Our understanding of life is being transformed by the realization that evolution occurs not only among individuals within populations, but also during evolutionary transitions in individuality (ETIs), when groups of individuals become so integrated that they evolve into new higher-level individuals. Indeed, the hierarchical organization of the living world is a consequence of a series of evolutionary transitions: from genes to gene networks to the first cell, from prokaryotic to eukaryotic cells, from cells to multicellular organisms, from asexual to sexual populations, and from solitary to social organisms. It is a major challenge to understand why (environmental selective pressures) and how (underlying genetics, population structure, physiology, and development) the basic features of an evolutionary individual, such as fitness heritability, indivisibility, and evolvability, shift their reference from the old level to the new level. In the talk, I consider the transition from unicellular to multicellular organisms, using the volvocine green algae as a model experimental system. These algae comprise both uni- and multicellular forms and various levels of individuality and complexity. How and why do groups become individuals? These are the central questions motivating our work. I consider the hypothesis that germ-soma specialization is fundamental to the conversion of cell groups into true multicellular individuals. I discuss work addressing this hypothesis using both ultimate (evolutionary) and proximate (mechanistic) approaches, employing theoretical, experimental and comparative methods.

Our theory predicts that evolutionary transitions in individuality involve a series of cooperation, conflict and conflict mediation cycles. In addition, the trade-off between fitness components (viability and reproduction) is a major factor leading to cooperation in groups and driving the transition from unicellular to multicellular life. In particular, we predict that the convex curvature of the trade-off selects for specialization and that the curvature shifts from concave to convex as cell-group size increases. We have tested our models in two ways by taking a how and why approach. We have studied the origin of the genetic basis for reproductive altruism in the multicellular Volvox carteri by showing how an altruistic gene may have originated through co-option of a life-history trade-off gene present in a unicellular ancestor. Second, we ask why reproductive altruism and individuality arise only in the larger members of the volvocine group (recognizing that high levels of kinship are present in all volvocine algae groups). Our answer is that the selective pressures leading to reproductive altruism stem from the increasing cost of reproduction with increasing group size which creates a convex curvature of the trade-off function. By using standard population concepts and theories such as fitness, fitness tradeoffs, altruism, kin selection, life history evolution, and social evolution, we can explain a major evolutionary transition in individuality: the evolution of complex multicellular individuals from unicellular and colonial ancestors.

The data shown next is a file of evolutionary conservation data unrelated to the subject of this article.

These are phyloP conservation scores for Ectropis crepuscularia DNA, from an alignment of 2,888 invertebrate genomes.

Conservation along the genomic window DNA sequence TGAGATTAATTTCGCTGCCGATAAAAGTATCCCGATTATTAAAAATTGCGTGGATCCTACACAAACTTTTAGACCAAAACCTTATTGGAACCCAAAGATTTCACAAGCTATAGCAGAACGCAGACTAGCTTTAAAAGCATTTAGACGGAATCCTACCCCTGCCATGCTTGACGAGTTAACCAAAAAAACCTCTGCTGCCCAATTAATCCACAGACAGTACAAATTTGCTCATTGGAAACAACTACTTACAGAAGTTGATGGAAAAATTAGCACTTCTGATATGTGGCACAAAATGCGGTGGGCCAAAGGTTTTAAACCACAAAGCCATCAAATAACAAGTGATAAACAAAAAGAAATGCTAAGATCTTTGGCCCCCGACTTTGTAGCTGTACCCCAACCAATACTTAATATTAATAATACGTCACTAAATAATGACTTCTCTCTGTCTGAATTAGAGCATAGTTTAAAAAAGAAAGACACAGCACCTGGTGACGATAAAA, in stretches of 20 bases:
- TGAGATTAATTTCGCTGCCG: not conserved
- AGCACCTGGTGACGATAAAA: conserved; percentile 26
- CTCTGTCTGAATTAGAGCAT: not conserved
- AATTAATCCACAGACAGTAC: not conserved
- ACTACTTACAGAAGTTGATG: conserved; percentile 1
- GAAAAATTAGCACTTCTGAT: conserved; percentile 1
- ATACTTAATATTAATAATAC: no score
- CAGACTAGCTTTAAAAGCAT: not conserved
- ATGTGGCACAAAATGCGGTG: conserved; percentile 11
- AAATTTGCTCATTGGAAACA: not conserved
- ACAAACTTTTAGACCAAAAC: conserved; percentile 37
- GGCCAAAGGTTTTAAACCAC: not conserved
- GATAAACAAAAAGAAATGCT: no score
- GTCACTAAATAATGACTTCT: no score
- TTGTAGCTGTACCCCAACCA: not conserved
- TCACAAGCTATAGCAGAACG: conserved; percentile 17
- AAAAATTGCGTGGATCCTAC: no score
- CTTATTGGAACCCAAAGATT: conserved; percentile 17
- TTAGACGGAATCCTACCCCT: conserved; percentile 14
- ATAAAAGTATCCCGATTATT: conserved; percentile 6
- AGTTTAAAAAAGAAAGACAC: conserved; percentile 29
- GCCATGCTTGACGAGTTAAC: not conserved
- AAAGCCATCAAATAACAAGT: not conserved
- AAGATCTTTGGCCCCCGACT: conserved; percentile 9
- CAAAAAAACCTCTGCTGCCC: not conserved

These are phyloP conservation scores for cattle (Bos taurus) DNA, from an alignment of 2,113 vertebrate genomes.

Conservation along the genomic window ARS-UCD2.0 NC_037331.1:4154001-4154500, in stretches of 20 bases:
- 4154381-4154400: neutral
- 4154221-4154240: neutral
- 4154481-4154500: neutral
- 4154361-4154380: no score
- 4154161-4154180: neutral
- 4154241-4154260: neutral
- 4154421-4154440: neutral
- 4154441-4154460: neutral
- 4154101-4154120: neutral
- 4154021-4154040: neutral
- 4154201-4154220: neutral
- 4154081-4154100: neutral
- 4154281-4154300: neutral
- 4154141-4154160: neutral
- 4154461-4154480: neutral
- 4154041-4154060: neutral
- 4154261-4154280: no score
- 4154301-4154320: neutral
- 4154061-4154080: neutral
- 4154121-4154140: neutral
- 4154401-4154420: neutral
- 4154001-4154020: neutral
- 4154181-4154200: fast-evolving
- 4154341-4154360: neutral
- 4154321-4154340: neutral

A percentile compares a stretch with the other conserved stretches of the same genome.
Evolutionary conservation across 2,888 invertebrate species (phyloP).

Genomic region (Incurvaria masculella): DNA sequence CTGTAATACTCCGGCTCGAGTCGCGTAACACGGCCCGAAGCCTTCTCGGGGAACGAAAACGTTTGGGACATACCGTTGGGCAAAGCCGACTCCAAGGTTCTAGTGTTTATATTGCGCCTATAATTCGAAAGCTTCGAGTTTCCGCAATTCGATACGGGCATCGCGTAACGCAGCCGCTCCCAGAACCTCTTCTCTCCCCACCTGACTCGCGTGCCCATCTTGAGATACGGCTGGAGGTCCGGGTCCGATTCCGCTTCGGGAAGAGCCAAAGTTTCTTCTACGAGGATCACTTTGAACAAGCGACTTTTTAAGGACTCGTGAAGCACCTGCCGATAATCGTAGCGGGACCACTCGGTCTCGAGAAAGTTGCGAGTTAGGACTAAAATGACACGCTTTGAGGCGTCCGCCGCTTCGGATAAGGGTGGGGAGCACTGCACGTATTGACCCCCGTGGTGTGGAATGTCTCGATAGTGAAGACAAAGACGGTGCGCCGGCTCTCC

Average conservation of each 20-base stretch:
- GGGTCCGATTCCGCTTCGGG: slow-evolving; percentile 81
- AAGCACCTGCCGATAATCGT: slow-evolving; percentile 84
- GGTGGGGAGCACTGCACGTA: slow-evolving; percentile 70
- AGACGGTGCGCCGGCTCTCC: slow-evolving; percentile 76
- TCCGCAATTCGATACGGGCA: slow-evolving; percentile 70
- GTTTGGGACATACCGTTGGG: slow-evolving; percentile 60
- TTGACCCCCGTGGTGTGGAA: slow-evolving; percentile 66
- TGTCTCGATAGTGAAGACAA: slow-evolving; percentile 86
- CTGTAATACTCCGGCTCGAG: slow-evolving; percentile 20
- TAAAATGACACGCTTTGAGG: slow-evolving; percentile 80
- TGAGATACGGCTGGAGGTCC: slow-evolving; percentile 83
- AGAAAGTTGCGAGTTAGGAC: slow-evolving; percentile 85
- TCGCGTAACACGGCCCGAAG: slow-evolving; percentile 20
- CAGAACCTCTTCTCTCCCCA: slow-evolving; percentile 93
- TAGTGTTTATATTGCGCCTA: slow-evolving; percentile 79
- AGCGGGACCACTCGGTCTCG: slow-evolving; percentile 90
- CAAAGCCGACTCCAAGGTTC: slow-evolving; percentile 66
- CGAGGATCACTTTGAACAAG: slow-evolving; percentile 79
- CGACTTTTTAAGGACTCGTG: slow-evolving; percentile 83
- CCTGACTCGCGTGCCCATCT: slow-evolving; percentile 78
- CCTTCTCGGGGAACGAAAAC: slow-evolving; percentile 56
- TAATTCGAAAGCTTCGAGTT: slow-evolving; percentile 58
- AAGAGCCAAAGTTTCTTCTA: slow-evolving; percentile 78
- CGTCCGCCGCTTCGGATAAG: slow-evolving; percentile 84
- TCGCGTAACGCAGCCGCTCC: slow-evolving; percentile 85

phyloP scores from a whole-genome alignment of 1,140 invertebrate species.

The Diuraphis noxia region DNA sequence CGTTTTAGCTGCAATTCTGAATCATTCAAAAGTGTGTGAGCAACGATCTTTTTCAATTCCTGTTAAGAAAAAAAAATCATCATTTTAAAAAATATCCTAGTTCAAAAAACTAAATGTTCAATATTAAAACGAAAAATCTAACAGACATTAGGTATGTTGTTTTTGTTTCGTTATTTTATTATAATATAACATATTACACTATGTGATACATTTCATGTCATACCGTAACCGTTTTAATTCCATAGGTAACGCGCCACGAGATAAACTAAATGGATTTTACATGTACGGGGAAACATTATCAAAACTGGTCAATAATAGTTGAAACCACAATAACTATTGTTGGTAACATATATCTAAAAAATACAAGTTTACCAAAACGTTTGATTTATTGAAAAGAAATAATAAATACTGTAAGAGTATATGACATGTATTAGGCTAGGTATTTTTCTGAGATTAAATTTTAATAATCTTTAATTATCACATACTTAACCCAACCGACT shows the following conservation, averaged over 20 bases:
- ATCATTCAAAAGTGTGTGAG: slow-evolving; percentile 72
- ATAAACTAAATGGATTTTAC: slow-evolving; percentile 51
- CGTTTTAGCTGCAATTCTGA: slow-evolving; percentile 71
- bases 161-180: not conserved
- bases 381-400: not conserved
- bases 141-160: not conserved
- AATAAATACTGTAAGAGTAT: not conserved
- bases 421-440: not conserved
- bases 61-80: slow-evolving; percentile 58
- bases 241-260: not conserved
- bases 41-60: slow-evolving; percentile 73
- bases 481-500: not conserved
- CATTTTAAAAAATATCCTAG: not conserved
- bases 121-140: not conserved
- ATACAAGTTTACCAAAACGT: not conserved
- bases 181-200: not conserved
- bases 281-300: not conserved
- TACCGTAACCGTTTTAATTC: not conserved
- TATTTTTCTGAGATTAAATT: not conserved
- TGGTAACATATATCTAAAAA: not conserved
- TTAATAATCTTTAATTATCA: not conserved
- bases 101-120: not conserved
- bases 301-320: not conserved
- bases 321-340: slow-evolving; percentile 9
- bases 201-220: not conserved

Biography

Richard Michod is professor and department head of the Department of Ecology and Evolutionary Biology, University of Arizona. His professional interests include evolutionary transitions in individuality, theoretical population biology. evolutionary genetics of microorganisms, and philosophy of biology. In addition to his own research, he participates in a NSF IGERT program at the University of Arizona titled “Evolutionary, computational, and molecular approaches to genome structure and function.”

Readings

  1. Evolution Of Complexity in the Volvocine Algae: Transitions in Individuality Through Darwin’s Eye
  2. Evolution of individuality during the transition from unicellular to multicellular life
  3. The group covariance effect and fitness trade-offs during evolutionary transitions in individuality

Tags: ,

Fall 2008 Seminar Series Icon